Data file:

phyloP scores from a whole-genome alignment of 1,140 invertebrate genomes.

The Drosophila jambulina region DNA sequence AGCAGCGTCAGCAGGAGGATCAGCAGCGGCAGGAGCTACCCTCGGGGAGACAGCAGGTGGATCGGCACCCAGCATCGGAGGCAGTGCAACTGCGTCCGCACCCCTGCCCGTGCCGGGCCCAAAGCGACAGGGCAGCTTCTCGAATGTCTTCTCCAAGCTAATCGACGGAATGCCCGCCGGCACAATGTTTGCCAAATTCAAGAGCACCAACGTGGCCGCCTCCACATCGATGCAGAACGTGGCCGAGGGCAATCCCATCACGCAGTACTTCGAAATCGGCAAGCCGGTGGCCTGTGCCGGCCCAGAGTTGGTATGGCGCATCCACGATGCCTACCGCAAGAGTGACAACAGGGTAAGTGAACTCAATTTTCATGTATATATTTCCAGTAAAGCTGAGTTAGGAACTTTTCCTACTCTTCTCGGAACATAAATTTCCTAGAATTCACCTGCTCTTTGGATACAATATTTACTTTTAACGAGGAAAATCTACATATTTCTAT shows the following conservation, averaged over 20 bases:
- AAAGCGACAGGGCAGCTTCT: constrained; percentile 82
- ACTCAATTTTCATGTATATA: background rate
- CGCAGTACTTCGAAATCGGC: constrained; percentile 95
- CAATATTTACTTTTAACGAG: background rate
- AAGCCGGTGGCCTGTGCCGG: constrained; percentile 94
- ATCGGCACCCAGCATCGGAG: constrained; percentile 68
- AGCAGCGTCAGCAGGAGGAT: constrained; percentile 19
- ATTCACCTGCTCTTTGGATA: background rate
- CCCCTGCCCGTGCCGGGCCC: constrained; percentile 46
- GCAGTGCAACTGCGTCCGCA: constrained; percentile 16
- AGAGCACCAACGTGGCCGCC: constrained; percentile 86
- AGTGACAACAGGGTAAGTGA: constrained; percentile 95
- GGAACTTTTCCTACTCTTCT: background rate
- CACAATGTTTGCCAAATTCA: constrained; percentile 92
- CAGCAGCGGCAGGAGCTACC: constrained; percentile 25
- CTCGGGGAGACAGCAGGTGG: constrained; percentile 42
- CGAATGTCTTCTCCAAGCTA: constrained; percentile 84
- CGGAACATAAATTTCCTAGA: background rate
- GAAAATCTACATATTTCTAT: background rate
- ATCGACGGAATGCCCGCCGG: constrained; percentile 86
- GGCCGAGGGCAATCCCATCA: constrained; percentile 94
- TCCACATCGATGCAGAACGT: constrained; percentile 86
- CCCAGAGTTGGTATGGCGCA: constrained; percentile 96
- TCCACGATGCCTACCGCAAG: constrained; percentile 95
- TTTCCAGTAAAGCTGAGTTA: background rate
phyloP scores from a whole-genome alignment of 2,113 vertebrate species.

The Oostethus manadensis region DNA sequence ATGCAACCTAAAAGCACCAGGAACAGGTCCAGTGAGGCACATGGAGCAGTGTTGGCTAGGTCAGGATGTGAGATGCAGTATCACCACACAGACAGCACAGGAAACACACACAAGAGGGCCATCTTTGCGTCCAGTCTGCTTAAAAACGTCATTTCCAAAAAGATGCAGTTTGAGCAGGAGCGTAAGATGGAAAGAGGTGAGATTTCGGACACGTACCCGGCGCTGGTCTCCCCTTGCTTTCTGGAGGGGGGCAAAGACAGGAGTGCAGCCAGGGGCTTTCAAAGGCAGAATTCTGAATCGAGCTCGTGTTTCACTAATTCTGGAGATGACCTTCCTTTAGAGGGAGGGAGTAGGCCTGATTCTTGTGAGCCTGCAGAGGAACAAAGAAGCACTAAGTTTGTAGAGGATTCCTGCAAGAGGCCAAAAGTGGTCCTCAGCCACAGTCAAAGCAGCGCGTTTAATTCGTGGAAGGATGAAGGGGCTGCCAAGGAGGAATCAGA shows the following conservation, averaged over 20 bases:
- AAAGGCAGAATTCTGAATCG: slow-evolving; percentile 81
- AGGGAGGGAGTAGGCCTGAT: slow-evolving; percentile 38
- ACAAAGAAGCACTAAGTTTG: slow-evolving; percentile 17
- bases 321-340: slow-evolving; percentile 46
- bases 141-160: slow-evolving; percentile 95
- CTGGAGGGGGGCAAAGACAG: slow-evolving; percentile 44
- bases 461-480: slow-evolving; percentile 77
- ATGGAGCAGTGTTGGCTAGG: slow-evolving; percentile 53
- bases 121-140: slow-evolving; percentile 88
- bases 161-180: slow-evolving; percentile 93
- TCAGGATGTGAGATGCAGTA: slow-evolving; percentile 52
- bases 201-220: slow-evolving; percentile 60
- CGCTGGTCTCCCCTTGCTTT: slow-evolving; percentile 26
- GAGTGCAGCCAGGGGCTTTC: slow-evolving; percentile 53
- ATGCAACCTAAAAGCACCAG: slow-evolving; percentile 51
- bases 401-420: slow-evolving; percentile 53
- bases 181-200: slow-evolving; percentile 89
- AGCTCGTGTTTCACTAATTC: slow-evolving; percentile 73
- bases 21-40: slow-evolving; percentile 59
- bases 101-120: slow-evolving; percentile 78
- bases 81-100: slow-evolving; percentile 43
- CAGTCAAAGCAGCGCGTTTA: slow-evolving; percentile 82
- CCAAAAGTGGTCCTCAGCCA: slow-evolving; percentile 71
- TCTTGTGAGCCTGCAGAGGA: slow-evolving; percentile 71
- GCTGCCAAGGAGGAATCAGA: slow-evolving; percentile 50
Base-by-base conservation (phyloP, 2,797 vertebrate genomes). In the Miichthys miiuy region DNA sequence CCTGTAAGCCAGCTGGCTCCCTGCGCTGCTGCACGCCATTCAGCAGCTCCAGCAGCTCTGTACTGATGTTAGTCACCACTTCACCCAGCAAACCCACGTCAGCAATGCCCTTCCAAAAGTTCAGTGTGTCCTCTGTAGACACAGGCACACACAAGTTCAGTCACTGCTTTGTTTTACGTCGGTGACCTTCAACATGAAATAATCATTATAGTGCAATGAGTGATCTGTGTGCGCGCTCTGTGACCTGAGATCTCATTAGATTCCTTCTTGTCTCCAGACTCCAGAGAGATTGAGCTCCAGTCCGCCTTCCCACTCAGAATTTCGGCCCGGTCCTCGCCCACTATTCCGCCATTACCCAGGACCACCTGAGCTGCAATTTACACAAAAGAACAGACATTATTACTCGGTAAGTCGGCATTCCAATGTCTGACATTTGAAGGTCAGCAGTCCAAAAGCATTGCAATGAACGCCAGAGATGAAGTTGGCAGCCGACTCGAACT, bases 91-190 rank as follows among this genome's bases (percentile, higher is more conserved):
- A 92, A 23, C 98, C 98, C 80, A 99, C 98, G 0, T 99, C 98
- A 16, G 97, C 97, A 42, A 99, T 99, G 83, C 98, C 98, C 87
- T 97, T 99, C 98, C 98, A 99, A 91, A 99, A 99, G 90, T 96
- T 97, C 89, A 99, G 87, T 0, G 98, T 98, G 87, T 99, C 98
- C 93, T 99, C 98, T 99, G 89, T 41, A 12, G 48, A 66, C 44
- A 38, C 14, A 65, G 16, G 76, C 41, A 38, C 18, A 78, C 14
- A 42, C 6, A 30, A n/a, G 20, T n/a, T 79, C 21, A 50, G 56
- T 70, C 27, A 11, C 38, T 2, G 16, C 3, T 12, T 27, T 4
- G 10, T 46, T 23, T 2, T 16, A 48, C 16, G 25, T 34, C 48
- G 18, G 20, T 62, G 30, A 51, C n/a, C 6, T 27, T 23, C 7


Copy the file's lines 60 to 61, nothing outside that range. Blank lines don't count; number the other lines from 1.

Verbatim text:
- C 93, T 99, C 98, T 99, G 89, T 41, A 12, G 48, A 66, C 44
- A 38, C 14, A 65, G 16, G 76, C 41, A 38, C 18, A 78, C 14